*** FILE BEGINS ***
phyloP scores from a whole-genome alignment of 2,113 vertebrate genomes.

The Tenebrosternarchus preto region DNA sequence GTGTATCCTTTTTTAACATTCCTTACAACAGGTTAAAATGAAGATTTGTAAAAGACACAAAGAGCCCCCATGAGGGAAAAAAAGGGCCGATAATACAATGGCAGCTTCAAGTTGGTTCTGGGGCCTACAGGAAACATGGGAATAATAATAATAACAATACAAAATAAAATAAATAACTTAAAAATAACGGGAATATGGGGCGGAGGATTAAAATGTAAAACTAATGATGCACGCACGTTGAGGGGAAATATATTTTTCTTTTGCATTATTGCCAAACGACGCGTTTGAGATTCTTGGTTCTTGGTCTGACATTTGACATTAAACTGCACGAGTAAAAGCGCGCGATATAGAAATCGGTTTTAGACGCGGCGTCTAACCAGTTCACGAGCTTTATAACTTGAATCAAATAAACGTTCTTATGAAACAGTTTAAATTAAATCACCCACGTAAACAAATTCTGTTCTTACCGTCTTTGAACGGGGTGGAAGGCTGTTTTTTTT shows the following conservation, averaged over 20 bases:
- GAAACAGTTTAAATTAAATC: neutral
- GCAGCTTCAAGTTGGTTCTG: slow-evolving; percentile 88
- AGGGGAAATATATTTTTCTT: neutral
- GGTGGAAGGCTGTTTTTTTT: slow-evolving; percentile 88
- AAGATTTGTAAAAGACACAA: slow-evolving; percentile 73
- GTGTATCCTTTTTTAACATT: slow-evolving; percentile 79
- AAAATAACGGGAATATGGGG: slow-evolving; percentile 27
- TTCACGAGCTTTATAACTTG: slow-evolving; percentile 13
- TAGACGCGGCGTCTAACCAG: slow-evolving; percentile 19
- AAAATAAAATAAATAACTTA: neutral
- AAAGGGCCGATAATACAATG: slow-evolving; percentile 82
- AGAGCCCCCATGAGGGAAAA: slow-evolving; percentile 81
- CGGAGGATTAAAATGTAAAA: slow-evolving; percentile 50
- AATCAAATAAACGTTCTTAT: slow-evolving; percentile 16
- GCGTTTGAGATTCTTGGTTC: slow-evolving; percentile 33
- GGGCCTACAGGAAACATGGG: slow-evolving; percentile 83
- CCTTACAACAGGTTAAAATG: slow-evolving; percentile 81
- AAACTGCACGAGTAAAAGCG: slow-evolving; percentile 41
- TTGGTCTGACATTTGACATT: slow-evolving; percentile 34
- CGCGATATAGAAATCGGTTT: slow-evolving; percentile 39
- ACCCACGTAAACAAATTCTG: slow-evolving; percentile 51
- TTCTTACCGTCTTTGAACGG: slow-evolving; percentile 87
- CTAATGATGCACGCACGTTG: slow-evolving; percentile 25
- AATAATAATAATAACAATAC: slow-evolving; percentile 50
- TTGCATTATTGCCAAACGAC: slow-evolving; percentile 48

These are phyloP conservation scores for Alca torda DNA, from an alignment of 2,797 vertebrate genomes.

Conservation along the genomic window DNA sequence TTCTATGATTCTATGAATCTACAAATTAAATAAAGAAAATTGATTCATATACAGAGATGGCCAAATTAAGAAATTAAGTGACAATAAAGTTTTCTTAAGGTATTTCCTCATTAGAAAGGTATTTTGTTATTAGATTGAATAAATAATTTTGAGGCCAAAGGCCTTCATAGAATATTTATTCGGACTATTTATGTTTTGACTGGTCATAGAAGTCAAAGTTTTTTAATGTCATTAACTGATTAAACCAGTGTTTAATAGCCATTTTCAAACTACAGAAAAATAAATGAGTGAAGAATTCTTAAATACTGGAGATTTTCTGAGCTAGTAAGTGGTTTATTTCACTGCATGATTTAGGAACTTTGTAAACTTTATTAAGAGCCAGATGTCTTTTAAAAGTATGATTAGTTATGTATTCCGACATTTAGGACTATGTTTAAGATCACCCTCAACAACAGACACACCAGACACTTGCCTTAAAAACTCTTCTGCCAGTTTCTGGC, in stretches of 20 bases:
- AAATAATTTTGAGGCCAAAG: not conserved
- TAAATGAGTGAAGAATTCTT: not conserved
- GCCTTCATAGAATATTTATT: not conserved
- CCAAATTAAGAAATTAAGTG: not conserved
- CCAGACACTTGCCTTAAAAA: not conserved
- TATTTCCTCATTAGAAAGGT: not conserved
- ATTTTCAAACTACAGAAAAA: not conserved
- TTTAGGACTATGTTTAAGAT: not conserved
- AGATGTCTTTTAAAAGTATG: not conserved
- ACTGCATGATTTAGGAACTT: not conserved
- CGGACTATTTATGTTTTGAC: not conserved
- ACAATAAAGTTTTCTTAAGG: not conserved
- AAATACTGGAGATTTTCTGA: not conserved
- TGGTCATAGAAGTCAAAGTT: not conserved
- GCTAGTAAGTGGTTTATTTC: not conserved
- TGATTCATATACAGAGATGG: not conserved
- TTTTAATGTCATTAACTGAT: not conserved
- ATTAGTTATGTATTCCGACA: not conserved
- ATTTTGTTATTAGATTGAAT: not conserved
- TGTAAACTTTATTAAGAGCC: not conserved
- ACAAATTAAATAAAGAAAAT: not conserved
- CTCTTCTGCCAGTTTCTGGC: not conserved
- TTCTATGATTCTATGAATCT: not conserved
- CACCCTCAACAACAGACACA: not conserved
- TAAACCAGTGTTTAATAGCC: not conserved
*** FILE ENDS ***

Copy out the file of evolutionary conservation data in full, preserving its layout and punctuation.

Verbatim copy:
phyloP scores from a whole-genome alignment of 2,113 vertebrate genomes.

The Tenebrosternarchus preto region DNA sequence GTGTATCCTTTTTTAACATTCCTTACAACAGGTTAAAATGAAGATTTGTAAAAGACACAAAGAGCCCCCATGAGGGAAAAAAAGGGCCGATAATACAATGGCAGCTTCAAGTTGGTTCTGGGGCCTACAGGAAACATGGGAATAATAATAATAACAATACAAAATAAAATAAATAACTTAAAAATAACGGGAATATGGGGCGGAGGATTAAAATGTAAAACTAATGATGCACGCACGTTGAGGGGAAATATATTTTTCTTTTGCATTATTGCCAAACGACGCGTTTGAGATTCTTGGTTCTTGGTCTGACATTTGACATTAAACTGCACGAGTAAAAGCGCGCGATATAGAAATCGGTTTTAGACGCGGCGTCTAACCAGTTCACGAGCTTTATAACTTGAATCAAATAAACGTTCTTATGAAACAGTTTAAATTAAATCACCCACGTAAACAAATTCTGTTCTTACCGTCTTTGAACGGGGTGGAAGGCTGTTTTTTTT shows the following conservation, averaged over 20 bases:
- GAAACAGTTTAAATTAAATC: neutral
- GCAGCTTCAAGTTGGTTCTG: slow-evolving; percentile 88
- AGGGGAAATATATTTTTCTT: neutral
- GGTGGAAGGCTGTTTTTTTT: slow-evolving; percentile 88
- AAGATTTGTAAAAGACACAA: slow-evolving; percentile 73
- GTGTATCCTTTTTTAACATT: slow-evolving; percentile 79
- AAAATAACGGGAATATGGGG: slow-evolving; percentile 27
- TTCACGAGCTTTATAACTTG: slow-evolving; percentile 13
- TAGACGCGGCGTCTAACCAG: slow-evolving; percentile 19
- AAAATAAAATAAATAACTTA: neutral
- AAAGGGCCGATAATACAATG: slow-evolving; percentile 82
- AGAGCCCCCATGAGGGAAAA: slow-evolving; percentile 81
- CGGAGGATTAAAATGTAAAA: slow-evolving; percentile 50
- AATCAAATAAACGTTCTTAT: slow-evolving; percentile 16
- GCGTTTGAGATTCTTGGTTC: slow-evolving; percentile 33
- GGGCCTACAGGAAACATGGG: slow-evolving; percentile 83
- CCTTACAACAGGTTAAAATG: slow-evolving; percentile 81
- AAACTGCACGAGTAAAAGCG: slow-evolving; percentile 41
- TTGGTCTGACATTTGACATT: slow-evolving; percentile 34
- CGCGATATAGAAATCGGTTT: slow-evolving; percentile 39
- ACCCACGTAAACAAATTCTG: slow-evolving; percentile 51
- TTCTTACCGTCTTTGAACGG: slow-evolving; percentile 87
- CTAATGATGCACGCACGTTG: slow-evolving; percentile 25
- AATAATAATAATAACAATAC: slow-evolving; percentile 50
- TTGCATTATTGCCAAACGAC: slow-evolving; percentile 48

These are phyloP conservation scores for Alca torda DNA, from an alignment of 2,797 vertebrate genomes.

Conservation along the genomic window DNA sequence TTCTATGATTCTATGAATCTACAAATTAAATAAAGAAAATTGATTCATATACAGAGATGGCCAAATTAAGAAATTAAGTGACAATAAAGTTTTCTTAAGGTATTTCCTCATTAGAAAGGTATTTTGTTATTAGATTGAATAAATAATTTTGAGGCCAAAGGCCTTCATAGAATATTTATTCGGACTATTTATGTTTTGACTGGTCATAGAAGTCAAAGTTTTTTAATGTCATTAACTGATTAAACCAGTGTTTAATAGCCATTTTCAAACTACAGAAAAATAAATGAGTGAAGAATTCTTAAATACTGGAGATTTTCTGAGCTAGTAAGTGGTTTATTTCACTGCATGATTTAGGAACTTTGTAAACTTTATTAAGAGCCAGATGTCTTTTAAAAGTATGATTAGTTATGTATTCCGACATTTAGGACTATGTTTAAGATCACCCTCAACAACAGACACACCAGACACTTGCCTTAAAAACTCTTCTGCCAGTTTCTGGC, in stretches of 20 bases:
- AAATAATTTTGAGGCCAAAG: not conserved
- TAAATGAGTGAAGAATTCTT: not conserved
- GCCTTCATAGAATATTTATT: not conserved
- CCAAATTAAGAAATTAAGTG: not conserved
- CCAGACACTTGCCTTAAAAA: not conserved
- TATTTCCTCATTAGAAAGGT: not conserved
- ATTTTCAAACTACAGAAAAA: not conserved
- TTTAGGACTATGTTTAAGAT: not conserved
- AGATGTCTTTTAAAAGTATG: not conserved
- ACTGCATGATTTAGGAACTT: not conserved
- CGGACTATTTATGTTTTGAC: not conserved
- ACAATAAAGTTTTCTTAAGG: not conserved
- AAATACTGGAGATTTTCTGA: not conserved
- TGGTCATAGAAGTCAAAGTT: not conserved
- GCTAGTAAGTGGTTTATTTC: not conserved
- TGATTCATATACAGAGATGG: not conserved
- TTTTAATGTCATTAACTGAT: not conserved
- ATTAGTTATGTATTCCGACA: not conserved
- ATTTTGTTATTAGATTGAAT: not conserved
- TGTAAACTTTATTAAGAGCC: not conserved
- ACAAATTAAATAAAGAAAAT: not conserved
- CTCTTCTGCCAGTTTCTGGC: not conserved
- TTCTATGATTCTATGAATCT: not conserved
- CACCCTCAACAACAGACACA: not conserved
- TAAACCAGTGTTTAATAGCC: not conserved